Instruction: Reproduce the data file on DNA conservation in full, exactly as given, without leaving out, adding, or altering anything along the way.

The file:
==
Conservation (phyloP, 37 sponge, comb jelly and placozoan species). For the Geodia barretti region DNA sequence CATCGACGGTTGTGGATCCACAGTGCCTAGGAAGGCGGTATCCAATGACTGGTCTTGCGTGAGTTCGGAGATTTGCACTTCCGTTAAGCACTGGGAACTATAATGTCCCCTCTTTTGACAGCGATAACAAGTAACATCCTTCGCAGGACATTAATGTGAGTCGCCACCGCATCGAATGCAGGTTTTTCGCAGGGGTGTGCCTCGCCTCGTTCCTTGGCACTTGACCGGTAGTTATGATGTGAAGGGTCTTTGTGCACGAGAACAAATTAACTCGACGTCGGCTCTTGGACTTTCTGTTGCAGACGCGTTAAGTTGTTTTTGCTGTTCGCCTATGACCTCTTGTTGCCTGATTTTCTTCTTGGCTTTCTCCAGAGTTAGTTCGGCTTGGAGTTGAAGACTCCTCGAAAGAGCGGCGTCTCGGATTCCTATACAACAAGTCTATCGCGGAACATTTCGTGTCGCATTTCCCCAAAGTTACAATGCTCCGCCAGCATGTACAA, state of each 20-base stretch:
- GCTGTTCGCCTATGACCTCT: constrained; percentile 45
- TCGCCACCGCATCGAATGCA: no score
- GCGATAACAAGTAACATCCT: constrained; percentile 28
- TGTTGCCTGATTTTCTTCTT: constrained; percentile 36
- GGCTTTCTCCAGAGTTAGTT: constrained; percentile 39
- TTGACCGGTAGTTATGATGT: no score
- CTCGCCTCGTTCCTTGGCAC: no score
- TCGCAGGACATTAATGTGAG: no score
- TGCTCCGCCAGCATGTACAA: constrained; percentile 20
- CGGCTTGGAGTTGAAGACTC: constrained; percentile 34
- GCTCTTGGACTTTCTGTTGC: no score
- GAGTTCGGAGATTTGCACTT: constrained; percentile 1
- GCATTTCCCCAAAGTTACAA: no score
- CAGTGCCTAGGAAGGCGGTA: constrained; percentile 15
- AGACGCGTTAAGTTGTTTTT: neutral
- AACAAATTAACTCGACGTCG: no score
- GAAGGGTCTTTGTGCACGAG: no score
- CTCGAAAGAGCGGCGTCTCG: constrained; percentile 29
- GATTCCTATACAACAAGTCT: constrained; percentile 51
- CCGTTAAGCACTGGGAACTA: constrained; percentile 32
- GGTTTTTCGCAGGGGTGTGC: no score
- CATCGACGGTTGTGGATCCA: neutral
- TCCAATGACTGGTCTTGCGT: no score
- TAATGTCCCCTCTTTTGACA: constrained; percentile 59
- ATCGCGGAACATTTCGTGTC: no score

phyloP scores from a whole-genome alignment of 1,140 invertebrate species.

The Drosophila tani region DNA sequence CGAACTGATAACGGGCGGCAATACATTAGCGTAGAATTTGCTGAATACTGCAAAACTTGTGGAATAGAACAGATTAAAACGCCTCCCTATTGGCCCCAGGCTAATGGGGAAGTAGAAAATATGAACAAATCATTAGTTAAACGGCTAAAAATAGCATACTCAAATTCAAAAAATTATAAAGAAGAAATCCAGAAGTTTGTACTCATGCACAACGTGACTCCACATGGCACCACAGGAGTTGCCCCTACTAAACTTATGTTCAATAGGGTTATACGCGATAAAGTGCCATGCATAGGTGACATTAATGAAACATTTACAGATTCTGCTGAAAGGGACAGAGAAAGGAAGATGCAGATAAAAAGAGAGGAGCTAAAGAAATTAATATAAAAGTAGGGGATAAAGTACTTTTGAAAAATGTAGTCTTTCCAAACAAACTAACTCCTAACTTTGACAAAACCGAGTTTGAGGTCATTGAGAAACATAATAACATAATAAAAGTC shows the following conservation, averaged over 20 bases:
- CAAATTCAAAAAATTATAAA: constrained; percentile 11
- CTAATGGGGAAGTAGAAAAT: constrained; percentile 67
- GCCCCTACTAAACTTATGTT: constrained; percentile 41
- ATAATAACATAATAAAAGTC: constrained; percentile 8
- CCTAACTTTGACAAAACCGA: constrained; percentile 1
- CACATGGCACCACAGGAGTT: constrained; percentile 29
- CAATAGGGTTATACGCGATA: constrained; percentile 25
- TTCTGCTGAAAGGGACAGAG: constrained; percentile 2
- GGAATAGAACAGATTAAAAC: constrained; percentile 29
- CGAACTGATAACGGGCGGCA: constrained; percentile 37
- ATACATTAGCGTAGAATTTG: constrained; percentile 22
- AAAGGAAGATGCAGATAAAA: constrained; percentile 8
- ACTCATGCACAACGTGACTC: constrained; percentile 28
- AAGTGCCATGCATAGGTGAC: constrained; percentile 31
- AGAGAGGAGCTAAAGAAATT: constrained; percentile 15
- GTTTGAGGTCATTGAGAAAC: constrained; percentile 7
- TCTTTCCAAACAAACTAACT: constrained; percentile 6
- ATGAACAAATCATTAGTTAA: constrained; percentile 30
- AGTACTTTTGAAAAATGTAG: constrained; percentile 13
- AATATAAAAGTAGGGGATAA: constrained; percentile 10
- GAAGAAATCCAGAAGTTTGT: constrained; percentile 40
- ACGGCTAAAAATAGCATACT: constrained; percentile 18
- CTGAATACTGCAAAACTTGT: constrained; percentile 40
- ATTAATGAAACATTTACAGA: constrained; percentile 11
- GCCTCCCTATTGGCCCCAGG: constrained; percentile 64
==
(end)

Conservation (phyloP, 37 sponge, comb jelly and placozoan species). For the Geodia barretti region DNA sequence CATCGACGGTTGTGGATCCACAGTGCCTAGGAAGGCGGTATCCAATGACTGGTCTTGCGTGAGTTCGGAGATTTGCACTTCCGTTAAGCACTGGGAACTATAATGTCCCCTCTTTTGACAGCGATAACAAGTAACATCCTTCGCAGGACATTAATGTGAGTCGCCACCGCATCGAATGCAGGTTTTTCGCAGGGGTGTGCCTCGCCTCGTTCCTTGGCACTTGACCGGTAGTTATGATGTGAAGGGTCTTTGTGCACGAGAACAAATTAACTCGACGTCGGCTCTTGGACTTTCTGTTGCAGACGCGTTAAGTTGTTTTTGCTGTTCGCCTATGACCTCTTGTTGCCTGATTTTCTTCTTGGCTTTCTCCAGAGTTAGTTCGGCTTGGAGTTGAAGACTCCTCGAAAGAGCGGCGTCTCGGATTCCTATACAACAAGTCTATCGCGGAACATTTCGTGTCGCATTTCCCCAAAGTTACAATGCTCCGCCAGCATGTACAA, state of each 20-base stretch:
- GCTGTTCGCCTATGACCTCT: constrained; percentile 45
- TCGCCACCGCATCGAATGCA: no score
- GCGATAACAAGTAACATCCT: constrained; percentile 28
- TGTTGCCTGATTTTCTTCTT: constrained; percentile 36
- GGCTTTCTCCAGAGTTAGTT: constrained; percentile 39
- TTGACCGGTAGTTATGATGT: no score
- CTCGCCTCGTTCCTTGGCAC: no score
- TCGCAGGACATTAATGTGAG: no score
- TGCTCCGCCAGCATGTACAA: constrained; percentile 20
- CGGCTTGGAGTTGAAGACTC: constrained; percentile 34
- GCTCTTGGACTTTCTGTTGC: no score
- GAGTTCGGAGATTTGCACTT: constrained; percentile 1
- GCATTTCCCCAAAGTTACAA: no score
- CAGTGCCTAGGAAGGCGGTA: constrained; percentile 15
- AGACGCGTTAAGTTGTTTTT: neutral
- AACAAATTAACTCGACGTCG: no score
- GAAGGGTCTTTGTGCACGAG: no score
- CTCGAAAGAGCGGCGTCTCG: constrained; percentile 29
- GATTCCTATACAACAAGTCT: constrained; percentile 51
- CCGTTAAGCACTGGGAACTA: constrained; percentile 32
- GGTTTTTCGCAGGGGTGTGC: no score
- CATCGACGGTTGTGGATCCA: neutral
- TCCAATGACTGGTCTTGCGT: no score
- TAATGTCCCCTCTTTTGACA: constrained; percentile 59
- ATCGCGGAACATTTCGTGTC: no score

phyloP scores from a whole-genome alignment of 1,140 invertebrate species.

The Drosophila tani region DNA sequence CGAACTGATAACGGGCGGCAATACATTAGCGTAGAATTTGCTGAATACTGCAAAACTTGTGGAATAGAACAGATTAAAACGCCTCCCTATTGGCCCCAGGCTAATGGGGAAGTAGAAAATATGAACAAATCATTAGTTAAACGGCTAAAAATAGCATACTCAAATTCAAAAAATTATAAAGAAGAAATCCAGAAGTTTGTACTCATGCACAACGTGACTCCACATGGCACCACAGGAGTTGCCCCTACTAAACTTATGTTCAATAGGGTTATACGCGATAAAGTGCCATGCATAGGTGACATTAATGAAACATTTACAGATTCTGCTGAAAGGGACAGAGAAAGGAAGATGCAGATAAAAAGAGAGGAGCTAAAGAAATTAATATAAAAGTAGGGGATAAAGTACTTTTGAAAAATGTAGTCTTTCCAAACAAACTAACTCCTAACTTTGACAAAACCGAGTTTGAGGTCATTGAGAAACATAATAACATAATAAAAGTC shows the following conservation, averaged over 20 bases:
- CAAATTCAAAAAATTATAAA: constrained; percentile 11
- CTAATGGGGAAGTAGAAAAT: constrained; percentile 67
- GCCCCTACTAAACTTATGTT: constrained; percentile 41
- ATAATAACATAATAAAAGTC: constrained; percentile 8
- CCTAACTTTGACAAAACCGA: constrained; percentile 1
- CACATGGCACCACAGGAGTT: constrained; percentile 29
- CAATAGGGTTATACGCGATA: constrained; percentile 25
- TTCTGCTGAAAGGGACAGAG: constrained; percentile 2
- GGAATAGAACAGATTAAAAC: constrained; percentile 29
- CGAACTGATAACGGGCGGCA: constrained; percentile 37
- ATACATTAGCGTAGAATTTG: constrained; percentile 22
- AAAGGAAGATGCAGATAAAA: constrained; percentile 8
- ACTCATGCACAACGTGACTC: constrained; percentile 28
- AAGTGCCATGCATAGGTGAC: constrained; percentile 31
- AGAGAGGAGCTAAAGAAATT: constrained; percentile 15
- GTTTGAGGTCATTGAGAAAC: constrained; percentile 7
- TCTTTCCAAACAAACTAACT: constrained; percentile 6
- ATGAACAAATCATTAGTTAA: constrained; percentile 30
- AGTACTTTTGAAAAATGTAG: constrained; percentile 13
- AATATAAAAGTAGGGGATAA: constrained; percentile 10
- GAAGAAATCCAGAAGTTTGT: constrained; percentile 40
- ACGGCTAAAAATAGCATACT: constrained; percentile 18
- CTGAATACTGCAAAACTTGT: constrained; percentile 40
- ATTAATGAAACATTTACAGA: constrained; percentile 11
- GCCTCCCTATTGGCCCCAGG: constrained; percentile 64